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CBC Targeted By Ransomware Attack

Executive Editor’s Note: This article and the related article on page 1 of this issue were submitted as one article, but to highlight the need that was caused by this attack, that portion of the article has been separated into a second article.

A Day Like No Other

January 27, 2022 was like any other Thursday, with one exception — it was Homecoming weekend, and many were gathering on campus for the festivities. I was in my office doing some last-minute work on my computer. It was a few minutes after 3 p.m. — I know, because what happened next is forever etched in my mind. My desktop computer shut down in the middle of a document I was typing. We rarely have an interruption in power, and the lights on my computer were still on. It was then that I realized this could be really, really bad.

The Takeover

Not only did my computer shut down, but I quickly learned that all 230 desktop computers on campus had rebooted and this message was on the screens: “You now have a new Admin.” CBC Information Technology (IT) personnel went to work immediately, unplugging all desktop computers and anything else that was on the network, and our IT director began the process of powering down the servers. It was grimly obvious what had occurred, but a phone conversation would soon confirm one of my greatest fears — we were undergoing a cyber-attack and a ransomware attack as well. What we didn’t know initially was how deeply they had infiltrated our system, nor did we know when and how it occurred. Had they only taken over the desktop computers, or were they in all 35 of our servers? All we knew for certain was that it was not good.

The Call

Approximately 15 minutes later, while I was standing in the foyer of the David T. Watkins Academic Building, I received a call on my private cell phone from an unknown number which sometimes I don’t take. But considering the urgency of everything going on around me, I answered the call. A man with a middle eastern accent, the one we would eventually label the Threat Actor (TA), spoke to me and identified himself as Michael. I asked him how he got my phone number. He said, “I know everything about you.”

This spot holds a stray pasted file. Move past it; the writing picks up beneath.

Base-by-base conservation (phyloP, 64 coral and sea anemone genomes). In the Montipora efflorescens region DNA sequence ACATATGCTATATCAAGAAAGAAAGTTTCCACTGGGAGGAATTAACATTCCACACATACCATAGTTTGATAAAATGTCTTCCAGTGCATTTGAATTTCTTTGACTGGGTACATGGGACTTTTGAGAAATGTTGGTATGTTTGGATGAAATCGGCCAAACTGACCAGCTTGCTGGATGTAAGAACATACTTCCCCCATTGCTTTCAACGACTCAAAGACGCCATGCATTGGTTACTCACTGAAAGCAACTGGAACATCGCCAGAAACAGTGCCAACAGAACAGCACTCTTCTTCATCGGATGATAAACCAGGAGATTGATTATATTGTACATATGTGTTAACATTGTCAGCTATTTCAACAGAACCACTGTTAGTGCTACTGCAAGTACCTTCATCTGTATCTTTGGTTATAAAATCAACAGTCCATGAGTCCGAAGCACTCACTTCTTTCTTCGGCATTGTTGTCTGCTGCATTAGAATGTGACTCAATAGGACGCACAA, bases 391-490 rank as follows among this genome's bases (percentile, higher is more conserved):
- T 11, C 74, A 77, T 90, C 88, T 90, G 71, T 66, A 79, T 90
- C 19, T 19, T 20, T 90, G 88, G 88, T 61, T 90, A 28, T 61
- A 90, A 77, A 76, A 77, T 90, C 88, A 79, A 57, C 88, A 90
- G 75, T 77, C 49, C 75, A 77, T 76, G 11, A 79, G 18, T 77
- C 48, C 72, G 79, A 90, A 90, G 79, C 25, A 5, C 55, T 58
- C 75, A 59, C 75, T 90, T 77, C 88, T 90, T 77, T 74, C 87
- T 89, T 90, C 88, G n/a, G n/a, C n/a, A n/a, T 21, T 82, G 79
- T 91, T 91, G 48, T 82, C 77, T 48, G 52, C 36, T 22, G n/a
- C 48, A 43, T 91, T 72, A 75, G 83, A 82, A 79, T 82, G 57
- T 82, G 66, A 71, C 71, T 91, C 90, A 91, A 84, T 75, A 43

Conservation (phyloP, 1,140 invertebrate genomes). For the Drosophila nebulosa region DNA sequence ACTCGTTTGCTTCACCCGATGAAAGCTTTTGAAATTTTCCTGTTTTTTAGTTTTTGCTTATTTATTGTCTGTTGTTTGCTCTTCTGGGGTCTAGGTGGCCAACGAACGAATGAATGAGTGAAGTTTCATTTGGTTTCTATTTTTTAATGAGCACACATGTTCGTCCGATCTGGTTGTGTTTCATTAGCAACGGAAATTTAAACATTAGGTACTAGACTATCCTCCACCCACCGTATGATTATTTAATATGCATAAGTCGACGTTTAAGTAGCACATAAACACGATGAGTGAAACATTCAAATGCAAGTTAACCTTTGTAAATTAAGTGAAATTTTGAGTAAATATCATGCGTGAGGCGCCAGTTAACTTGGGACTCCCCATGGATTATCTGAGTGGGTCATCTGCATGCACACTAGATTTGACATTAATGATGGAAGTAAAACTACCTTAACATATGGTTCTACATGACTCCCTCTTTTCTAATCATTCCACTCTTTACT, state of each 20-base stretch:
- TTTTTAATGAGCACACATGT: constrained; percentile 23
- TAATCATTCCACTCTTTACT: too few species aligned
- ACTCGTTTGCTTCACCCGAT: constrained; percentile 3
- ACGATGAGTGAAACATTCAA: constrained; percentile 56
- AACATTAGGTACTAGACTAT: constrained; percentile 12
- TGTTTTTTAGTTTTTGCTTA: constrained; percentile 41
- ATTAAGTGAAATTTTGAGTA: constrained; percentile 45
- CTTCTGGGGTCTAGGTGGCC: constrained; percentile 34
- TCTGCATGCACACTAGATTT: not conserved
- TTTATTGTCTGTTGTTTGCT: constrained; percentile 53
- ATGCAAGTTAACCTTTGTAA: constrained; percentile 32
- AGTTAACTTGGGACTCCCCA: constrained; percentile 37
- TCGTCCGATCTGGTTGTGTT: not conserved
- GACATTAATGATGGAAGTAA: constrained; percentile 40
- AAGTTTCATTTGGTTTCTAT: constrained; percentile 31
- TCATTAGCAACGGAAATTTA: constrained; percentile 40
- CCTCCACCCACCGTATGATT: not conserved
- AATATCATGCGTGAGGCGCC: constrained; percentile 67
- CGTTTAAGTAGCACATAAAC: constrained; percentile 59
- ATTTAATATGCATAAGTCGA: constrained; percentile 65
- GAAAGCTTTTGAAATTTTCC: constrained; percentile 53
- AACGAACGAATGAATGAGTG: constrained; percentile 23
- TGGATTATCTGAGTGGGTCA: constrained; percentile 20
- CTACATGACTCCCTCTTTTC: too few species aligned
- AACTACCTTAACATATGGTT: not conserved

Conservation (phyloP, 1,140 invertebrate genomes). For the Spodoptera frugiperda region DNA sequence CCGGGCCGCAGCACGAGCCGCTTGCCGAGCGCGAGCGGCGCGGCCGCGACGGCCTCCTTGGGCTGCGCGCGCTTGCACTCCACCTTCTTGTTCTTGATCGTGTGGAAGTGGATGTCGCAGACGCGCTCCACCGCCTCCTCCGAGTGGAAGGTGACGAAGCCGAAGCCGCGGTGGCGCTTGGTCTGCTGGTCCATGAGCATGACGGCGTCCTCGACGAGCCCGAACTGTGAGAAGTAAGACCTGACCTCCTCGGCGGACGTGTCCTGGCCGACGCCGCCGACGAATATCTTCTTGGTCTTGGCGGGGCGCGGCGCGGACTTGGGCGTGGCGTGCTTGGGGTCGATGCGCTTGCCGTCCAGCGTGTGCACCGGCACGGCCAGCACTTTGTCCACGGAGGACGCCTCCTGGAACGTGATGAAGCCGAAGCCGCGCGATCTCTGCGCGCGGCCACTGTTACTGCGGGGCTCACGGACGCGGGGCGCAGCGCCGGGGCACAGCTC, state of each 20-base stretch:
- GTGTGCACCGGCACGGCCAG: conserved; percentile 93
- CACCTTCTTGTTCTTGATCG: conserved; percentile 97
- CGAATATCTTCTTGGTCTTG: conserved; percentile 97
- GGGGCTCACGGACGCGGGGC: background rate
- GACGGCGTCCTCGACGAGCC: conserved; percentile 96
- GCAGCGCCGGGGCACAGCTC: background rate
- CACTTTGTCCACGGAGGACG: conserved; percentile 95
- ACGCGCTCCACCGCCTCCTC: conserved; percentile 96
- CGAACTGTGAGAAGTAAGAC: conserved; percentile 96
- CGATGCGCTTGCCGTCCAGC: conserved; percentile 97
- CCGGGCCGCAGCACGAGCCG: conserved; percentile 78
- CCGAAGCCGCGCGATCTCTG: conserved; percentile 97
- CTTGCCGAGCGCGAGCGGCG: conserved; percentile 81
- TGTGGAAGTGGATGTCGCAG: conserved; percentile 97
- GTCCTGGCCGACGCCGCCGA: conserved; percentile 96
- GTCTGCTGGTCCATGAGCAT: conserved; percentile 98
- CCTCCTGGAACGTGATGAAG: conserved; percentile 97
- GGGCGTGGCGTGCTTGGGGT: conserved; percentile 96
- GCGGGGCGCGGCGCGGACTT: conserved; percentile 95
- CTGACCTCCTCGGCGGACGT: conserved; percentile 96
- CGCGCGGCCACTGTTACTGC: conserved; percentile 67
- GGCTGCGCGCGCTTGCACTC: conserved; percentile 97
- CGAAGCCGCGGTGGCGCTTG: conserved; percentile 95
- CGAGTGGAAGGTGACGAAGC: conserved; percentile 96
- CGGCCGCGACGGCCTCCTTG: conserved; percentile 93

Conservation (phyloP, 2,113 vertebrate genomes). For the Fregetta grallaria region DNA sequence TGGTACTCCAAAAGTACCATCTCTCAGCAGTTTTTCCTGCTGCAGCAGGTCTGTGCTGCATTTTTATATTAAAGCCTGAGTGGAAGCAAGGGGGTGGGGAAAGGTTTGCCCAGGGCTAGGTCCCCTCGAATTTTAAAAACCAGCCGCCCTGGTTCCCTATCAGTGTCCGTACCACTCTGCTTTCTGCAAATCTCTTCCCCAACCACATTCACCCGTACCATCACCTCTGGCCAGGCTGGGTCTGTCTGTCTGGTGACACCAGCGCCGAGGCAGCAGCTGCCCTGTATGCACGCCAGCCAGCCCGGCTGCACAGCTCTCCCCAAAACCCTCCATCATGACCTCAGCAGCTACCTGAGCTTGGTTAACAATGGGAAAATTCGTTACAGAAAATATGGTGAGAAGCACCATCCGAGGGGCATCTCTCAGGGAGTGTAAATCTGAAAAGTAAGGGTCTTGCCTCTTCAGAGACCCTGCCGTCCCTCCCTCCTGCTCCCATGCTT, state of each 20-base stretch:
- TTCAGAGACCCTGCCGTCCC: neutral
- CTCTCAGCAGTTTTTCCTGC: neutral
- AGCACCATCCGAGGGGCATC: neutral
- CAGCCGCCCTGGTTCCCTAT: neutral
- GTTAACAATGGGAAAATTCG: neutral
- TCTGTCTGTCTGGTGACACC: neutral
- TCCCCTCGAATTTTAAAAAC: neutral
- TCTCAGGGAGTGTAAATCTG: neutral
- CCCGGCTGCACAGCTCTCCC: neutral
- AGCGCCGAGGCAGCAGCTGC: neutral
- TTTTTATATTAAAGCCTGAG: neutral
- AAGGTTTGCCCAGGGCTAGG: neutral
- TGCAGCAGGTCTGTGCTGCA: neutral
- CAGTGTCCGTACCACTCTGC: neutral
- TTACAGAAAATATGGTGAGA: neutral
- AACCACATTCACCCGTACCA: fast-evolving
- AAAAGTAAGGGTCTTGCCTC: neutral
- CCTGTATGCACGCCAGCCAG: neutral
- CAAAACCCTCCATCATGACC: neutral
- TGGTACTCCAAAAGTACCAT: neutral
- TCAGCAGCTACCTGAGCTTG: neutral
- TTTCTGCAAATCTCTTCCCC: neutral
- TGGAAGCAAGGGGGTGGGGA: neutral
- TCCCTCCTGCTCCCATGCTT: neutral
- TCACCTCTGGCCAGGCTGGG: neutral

According to the FBI agent, the TA was probably someone speaking on behalf of the person making the threats. In the agent’s words, “I think it would be safe to say we will never see the person behind this. They are most likely operating out of North Korea or Russia.”

The Threat

During the initial phone call, the TA instructed me to look on my phone for a message he was sending that would tell us how to unlock a file on one of our servers. There the “hackers” would tell us the amount of ransom they were demanding and how it must be paid. He told me we had 72 hours to decide or “bad things would happen” and, among other things, our “business would never recover.”

In one of my later calls with the TA, he claimed they had obtained a large amount of data that would do us great harm if sold on the dark web. He said I had not followed their instructions, and that if we did not comply, “Bad things will happen to us.” In that same call, he made numerous other threats: a DDOS attack (Distributed Denial of Service), unpleasant things that will bring the college down, continued ransomware attacks on CBC that would destroy us, and leaks of student and employee data, including their personal information.

Over the coming weeks, I would answer four such calls from the TA. One of those threatening calls lasted 20 minutes, as I listened to him rant about what the “hackers” were getting ready to do to CBC.